Thank you for the heartfelt and honest comments. What you said about working so hard to make a business work that your creativity suffers hit home with me. I was lucky enough to go to architecture school and feel what it's like to have my creative side nurtured. However, in the real world taking the time to focus on creativity and inspirition seems a luxury I can't afford and many clients won't pay for. People looking for an idea of what it is really like to be a designer won't find much of it on PR. However, it is a fun game and I thought you played it well.

Posted by geekygirrl to Blogging Project Runway at 1/28/2006 07:36:08 AM

The Scarlett said...

I found Marla entering the Project Runway competition at her age very ambitious and inspiring. I also think it was enlightening for her to find that she still needed to hone her skills amongst a group of younger designers. She showed how we can always learn and broaden our skills. I think that she looked at designing with a fresh eye for having had this experience. I'm glad she tried!

Anonymous said...

I really enjoyed reading Marla's comments. This may sound so Pollyanna-ish, but I don't think she has anything to be ashamed of. She's a successful woman who could have remained at home, doing what's comfortable, and instead she chose to challenge herself. (And PR is a grueling and public challenge.) To me, it's inspiring when people at any level of success, at any age, strive for more. I admire that. And I wish Marla the best as she moves forward.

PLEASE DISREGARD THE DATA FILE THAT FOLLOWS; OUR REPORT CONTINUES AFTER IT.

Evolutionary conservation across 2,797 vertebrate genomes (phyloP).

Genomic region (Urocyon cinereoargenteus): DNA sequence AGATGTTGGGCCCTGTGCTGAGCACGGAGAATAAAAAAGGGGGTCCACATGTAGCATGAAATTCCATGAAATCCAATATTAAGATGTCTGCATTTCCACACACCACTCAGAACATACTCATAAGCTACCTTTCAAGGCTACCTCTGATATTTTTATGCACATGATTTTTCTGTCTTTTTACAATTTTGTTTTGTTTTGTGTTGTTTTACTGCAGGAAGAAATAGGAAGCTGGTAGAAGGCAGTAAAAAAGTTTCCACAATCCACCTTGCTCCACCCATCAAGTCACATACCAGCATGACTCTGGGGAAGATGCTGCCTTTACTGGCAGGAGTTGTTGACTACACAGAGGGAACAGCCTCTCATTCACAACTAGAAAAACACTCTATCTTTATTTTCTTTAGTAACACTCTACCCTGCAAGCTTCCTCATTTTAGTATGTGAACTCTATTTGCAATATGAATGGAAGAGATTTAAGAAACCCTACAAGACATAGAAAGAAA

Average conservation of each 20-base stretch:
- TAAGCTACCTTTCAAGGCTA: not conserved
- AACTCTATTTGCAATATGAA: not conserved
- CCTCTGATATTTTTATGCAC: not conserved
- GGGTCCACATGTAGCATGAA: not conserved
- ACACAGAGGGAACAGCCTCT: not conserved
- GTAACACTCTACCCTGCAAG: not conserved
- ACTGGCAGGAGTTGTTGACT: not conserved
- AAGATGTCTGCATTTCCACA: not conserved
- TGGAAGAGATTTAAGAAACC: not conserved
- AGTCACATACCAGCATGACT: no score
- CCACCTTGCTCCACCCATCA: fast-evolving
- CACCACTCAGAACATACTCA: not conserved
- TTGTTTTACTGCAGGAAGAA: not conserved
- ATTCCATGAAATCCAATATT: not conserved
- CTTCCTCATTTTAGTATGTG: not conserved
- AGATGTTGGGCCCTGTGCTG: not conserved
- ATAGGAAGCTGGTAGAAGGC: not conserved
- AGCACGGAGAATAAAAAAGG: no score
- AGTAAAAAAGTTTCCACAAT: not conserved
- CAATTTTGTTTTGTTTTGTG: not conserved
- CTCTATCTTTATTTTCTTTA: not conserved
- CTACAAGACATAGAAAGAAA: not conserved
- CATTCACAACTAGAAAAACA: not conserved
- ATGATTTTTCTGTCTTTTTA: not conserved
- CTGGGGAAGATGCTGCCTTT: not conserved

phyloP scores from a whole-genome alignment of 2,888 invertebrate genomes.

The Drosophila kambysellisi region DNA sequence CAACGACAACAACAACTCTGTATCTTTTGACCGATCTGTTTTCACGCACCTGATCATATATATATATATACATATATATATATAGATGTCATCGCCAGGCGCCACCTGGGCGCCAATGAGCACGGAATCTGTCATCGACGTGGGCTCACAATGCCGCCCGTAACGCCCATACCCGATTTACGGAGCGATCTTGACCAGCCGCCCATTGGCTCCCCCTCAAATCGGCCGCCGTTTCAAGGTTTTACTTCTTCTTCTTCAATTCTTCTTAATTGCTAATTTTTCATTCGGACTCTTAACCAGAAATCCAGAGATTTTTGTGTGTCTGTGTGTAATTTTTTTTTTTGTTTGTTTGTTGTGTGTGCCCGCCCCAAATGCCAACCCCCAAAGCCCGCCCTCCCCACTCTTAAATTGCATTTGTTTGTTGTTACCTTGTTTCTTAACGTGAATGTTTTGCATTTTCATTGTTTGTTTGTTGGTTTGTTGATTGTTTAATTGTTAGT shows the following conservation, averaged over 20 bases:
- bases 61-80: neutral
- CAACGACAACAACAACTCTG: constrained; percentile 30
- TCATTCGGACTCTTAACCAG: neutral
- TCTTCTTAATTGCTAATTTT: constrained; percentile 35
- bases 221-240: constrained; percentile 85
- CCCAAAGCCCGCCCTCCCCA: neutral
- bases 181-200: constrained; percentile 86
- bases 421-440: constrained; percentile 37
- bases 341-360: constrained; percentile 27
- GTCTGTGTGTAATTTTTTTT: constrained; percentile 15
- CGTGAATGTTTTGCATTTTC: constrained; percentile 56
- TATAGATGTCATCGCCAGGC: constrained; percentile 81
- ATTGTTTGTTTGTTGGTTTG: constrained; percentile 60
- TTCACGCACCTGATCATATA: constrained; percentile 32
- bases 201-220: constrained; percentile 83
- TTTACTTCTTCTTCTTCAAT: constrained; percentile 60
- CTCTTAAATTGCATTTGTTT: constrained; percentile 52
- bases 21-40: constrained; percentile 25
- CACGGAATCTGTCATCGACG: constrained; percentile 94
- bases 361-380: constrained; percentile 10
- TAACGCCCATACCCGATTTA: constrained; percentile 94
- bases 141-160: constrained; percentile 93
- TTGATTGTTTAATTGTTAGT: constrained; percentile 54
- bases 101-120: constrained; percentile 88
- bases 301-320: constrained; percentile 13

Posted by Irene Done to Blogging Project Runway at 1/28/2006 08:19:53 AM

Anonymous said...

Hi Marla,
It's Mary Margaret(from austin, texas) and I knew one another from hotel showrooms in New York, and had several conversations about our clothing lines?
I was stunned to see you on Project Runway....I knew that I recognized you from somewhere.
Let me just say, you held your own. I was proud of your behavior, your composure, and your ability to take the criticizm.
You may have been in over your head when it came to the pattern making , because if I remember you were more into the fabrics as inspiration than the silhouettes. And after I see your store website, I see that is still your inspiration. Fabulous fabrics!
After 22 years in this business, I started teaching fashion design at the University of Texas and St. Edwards University in Austin, and am starting my own school next month. Ironically, I teach Flat Pattern. Come to Austin and I will teach you everything you need to know about draping and flat pattern, and then try out for the next P.R and knock em dead!!! Congratulations for your fearlessness. MMQ